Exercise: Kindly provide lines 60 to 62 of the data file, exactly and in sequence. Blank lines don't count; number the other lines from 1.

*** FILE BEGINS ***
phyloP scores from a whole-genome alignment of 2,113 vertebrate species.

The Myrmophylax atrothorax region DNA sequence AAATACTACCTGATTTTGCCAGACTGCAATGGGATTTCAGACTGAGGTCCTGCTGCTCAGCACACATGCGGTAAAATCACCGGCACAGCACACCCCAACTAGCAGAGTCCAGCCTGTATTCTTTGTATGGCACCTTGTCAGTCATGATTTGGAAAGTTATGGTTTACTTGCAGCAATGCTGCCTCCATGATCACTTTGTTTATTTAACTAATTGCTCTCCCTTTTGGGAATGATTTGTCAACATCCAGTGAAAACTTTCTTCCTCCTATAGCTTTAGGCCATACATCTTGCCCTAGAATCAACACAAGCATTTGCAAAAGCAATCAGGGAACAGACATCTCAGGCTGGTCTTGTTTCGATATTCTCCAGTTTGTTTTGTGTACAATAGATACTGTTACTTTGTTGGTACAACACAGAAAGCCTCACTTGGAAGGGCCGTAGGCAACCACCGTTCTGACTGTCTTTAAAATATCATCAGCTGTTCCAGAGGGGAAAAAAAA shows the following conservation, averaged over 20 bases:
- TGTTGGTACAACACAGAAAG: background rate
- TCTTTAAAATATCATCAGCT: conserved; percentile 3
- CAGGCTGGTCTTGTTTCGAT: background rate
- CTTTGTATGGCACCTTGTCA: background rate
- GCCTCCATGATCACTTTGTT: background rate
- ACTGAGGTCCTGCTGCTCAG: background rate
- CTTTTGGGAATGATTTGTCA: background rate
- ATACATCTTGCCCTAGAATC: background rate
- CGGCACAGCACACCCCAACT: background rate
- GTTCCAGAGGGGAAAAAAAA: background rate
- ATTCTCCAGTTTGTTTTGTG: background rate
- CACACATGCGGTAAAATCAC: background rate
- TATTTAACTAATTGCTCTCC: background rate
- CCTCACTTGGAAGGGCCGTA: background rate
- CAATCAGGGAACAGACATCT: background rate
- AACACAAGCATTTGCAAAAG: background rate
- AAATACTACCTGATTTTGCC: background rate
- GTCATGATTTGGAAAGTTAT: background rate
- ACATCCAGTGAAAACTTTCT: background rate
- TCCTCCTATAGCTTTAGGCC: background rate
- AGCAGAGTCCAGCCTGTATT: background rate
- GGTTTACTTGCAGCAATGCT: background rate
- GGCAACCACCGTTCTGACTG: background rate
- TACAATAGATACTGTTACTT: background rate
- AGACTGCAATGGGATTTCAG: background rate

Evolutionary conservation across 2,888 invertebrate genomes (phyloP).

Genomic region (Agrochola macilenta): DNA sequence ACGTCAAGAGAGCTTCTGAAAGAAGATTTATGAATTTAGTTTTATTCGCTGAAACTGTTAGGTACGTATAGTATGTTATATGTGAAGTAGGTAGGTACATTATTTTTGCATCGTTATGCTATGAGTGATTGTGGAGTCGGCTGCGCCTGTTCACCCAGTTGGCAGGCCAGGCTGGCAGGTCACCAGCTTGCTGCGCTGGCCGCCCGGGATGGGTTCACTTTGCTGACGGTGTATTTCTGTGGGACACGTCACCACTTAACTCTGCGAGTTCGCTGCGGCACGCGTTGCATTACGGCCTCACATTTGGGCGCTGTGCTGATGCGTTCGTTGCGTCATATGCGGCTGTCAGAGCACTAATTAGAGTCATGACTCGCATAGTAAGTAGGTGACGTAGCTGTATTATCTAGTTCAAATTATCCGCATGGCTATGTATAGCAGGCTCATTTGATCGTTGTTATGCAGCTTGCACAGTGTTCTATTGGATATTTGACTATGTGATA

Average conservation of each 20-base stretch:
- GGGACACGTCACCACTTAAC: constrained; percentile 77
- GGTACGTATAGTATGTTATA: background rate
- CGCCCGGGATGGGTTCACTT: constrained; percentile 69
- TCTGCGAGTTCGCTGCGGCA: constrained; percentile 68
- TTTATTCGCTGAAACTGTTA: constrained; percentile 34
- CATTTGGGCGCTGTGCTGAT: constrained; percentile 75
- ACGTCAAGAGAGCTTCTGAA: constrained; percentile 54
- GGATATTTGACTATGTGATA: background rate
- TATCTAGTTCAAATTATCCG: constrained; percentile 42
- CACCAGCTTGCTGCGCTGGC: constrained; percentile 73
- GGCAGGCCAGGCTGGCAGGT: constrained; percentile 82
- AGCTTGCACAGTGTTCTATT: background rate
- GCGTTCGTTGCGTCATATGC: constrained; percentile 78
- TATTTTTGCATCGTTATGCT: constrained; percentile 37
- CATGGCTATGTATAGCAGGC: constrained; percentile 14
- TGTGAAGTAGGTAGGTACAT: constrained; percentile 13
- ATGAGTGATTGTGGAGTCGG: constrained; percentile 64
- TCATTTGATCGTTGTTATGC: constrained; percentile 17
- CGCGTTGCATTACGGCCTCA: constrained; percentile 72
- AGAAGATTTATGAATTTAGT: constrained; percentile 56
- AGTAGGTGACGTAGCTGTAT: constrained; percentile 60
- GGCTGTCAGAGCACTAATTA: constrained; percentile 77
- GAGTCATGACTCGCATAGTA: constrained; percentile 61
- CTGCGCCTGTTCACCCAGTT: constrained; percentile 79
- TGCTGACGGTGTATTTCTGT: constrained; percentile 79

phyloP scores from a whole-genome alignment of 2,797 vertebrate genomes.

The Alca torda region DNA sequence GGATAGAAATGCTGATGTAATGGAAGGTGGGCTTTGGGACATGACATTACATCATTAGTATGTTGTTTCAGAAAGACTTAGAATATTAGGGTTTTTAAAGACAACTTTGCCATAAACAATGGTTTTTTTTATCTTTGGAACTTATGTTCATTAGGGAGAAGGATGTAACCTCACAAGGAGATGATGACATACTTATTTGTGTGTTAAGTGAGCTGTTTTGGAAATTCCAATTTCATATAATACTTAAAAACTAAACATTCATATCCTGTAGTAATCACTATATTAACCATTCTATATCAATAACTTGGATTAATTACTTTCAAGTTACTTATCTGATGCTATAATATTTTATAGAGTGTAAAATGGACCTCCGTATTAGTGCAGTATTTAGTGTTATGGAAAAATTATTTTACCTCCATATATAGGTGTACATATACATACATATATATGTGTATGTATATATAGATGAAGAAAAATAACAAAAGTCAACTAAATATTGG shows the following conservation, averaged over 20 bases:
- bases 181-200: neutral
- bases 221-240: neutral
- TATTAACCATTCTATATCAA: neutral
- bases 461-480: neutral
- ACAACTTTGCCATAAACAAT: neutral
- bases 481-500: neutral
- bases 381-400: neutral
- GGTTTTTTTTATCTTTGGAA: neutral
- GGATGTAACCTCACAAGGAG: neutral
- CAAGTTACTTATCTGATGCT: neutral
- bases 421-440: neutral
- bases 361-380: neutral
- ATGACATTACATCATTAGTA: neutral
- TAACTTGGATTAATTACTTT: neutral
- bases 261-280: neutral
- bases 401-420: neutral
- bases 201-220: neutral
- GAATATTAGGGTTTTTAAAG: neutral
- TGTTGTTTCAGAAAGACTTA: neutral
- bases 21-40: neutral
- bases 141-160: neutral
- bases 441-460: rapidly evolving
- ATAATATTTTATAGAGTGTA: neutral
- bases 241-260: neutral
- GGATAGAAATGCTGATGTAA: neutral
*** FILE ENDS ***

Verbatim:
- TATTAACCATTCTATATCAA: neutral
- bases 461-480: neutral
- ACAACTTTGCCATAAACAAT: neutral